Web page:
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Topic: Problems with my first shield (Read 2932 times) previous topic - next topic

phibes4000

Hi,

I am trying to develop what is essentially an Arduino Mega Shield to act as a 'brain' for a project I'm working on.  I've had a PCB made (my first), and after thinking I had it sorted have gradually discovered a number of screwups.  I'd appreciate some pointers before I attempt revision B..

I have included my schematic with some annotations.  It's a complex schematic, but most of it is just breaking the mega out to spring terminals.

I have a very good multimeter (Fluke 87V) but no scope (I plan on getting one), so my diagnosis ability is limited.

Here are the major things I'm concerned about...

The 'DC UPS' function appears to work on the surface.  If I connect a 12V battery and the 12V regulated supply the battery charges up to float, and disconnecting the regulated power supply appears to continue delivering power from the battery.  Also, if I disconnect the battery power is taken from the power supply.

Note that I am using another PSU to take the output of the DC UPS and convert that to a 9VDC and 5VDC supply.  I used a 3A model from Sure Electronics that I should probably replace with a couple of LM317's or similar as my amp requirements are ~1A max on 5V and less on 9V.  (Is a series of LM317's a good choice)?

However, when the battery and the supply PSU are connected the real-time clock stops working (inaccessible), and I can see 50Hz at various points in my circuit (including Arduino VIN).  If just using the battery the RTC is fine.  While I now realise that I should have decoupling capacitors at every IC, I am wondering if I may have a ground loop, or if the charger is producing noise.  I understand that all parts of the circuit must have the same DC 'ground' (0V), but I am confused about whether the battery needs any special treatment or whether it and all PSUs will have the same 'ground'.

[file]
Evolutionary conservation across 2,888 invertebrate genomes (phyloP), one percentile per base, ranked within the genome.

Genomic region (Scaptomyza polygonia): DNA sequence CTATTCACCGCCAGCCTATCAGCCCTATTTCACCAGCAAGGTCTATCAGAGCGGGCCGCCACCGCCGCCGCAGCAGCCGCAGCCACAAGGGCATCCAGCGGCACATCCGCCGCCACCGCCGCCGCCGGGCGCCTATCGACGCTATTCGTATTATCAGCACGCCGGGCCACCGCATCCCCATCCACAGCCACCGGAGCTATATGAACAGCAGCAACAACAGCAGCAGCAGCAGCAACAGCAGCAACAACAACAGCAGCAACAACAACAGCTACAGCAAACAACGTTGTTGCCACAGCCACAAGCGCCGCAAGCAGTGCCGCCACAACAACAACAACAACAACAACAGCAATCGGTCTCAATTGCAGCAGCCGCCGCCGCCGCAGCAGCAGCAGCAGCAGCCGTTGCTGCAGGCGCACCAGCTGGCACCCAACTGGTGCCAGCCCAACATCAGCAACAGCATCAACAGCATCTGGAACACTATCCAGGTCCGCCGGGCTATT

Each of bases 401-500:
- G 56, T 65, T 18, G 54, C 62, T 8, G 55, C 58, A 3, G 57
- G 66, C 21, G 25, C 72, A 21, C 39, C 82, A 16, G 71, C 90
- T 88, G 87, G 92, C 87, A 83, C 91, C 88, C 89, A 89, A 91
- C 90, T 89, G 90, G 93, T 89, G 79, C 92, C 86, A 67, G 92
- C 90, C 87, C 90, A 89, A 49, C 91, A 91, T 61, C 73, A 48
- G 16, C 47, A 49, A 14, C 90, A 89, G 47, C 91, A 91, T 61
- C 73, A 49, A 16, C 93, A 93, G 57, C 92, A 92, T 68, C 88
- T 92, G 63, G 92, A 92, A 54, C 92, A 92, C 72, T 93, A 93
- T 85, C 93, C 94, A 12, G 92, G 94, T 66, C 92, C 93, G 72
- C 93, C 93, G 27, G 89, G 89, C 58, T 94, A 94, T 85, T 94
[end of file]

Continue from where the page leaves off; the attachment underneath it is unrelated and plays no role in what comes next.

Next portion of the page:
I have experimented with moving the crystal and RTC off my board, powering it directly from my 5V PSU rail, using a 0.1uF decoupling cap, and using soft I2C in case there's a problem on my SDA/SCL lines.  I have also tried a good wallwart (outputs 12.1VDC) and what I thought was a decent DC-DC regulator unit taking power from a 240VAC-24VDC supply.  Same result in all cases - will only work with the 12V supply disconnected.  The EEPROM works in any case, but only if the RTC is diconnected when the 12V supply is connected.

I am suspicious of the fact that I have pull-ups on my I2C bus connected to a different 5V source than the VCC of my EEPROM chip (which used the Arduino's 5V).

I want to be able to have a SPST switch cut power to both the 9V and 5V supplies for all but the RTC. The reason is that I have an arduino, a display (4D Systems LCD) and a beagleboard hanging of this circuit and would like to be able to cut power to them (after a graceful shutdown), but also have a UPS-style battery backup.  I have tried to avoid using a specific 3.3V battery for the RTC.

I tried to do that by switching their ground (and that of the line into the PSU), but that failed miserably with ~8V being output on my 5V line.  I then used a jumper to close the ground switch permantently.  Obviously I can just switch the positive 5VDC and use a relay controlled by that to actuate the 9V, but there must be a better/simpler way?

Also, if I want to make a direct USB connection without the large cable ends, is there any problem with soldering the cores (and shield) of the USB cable to the pins of the Arduino's connector?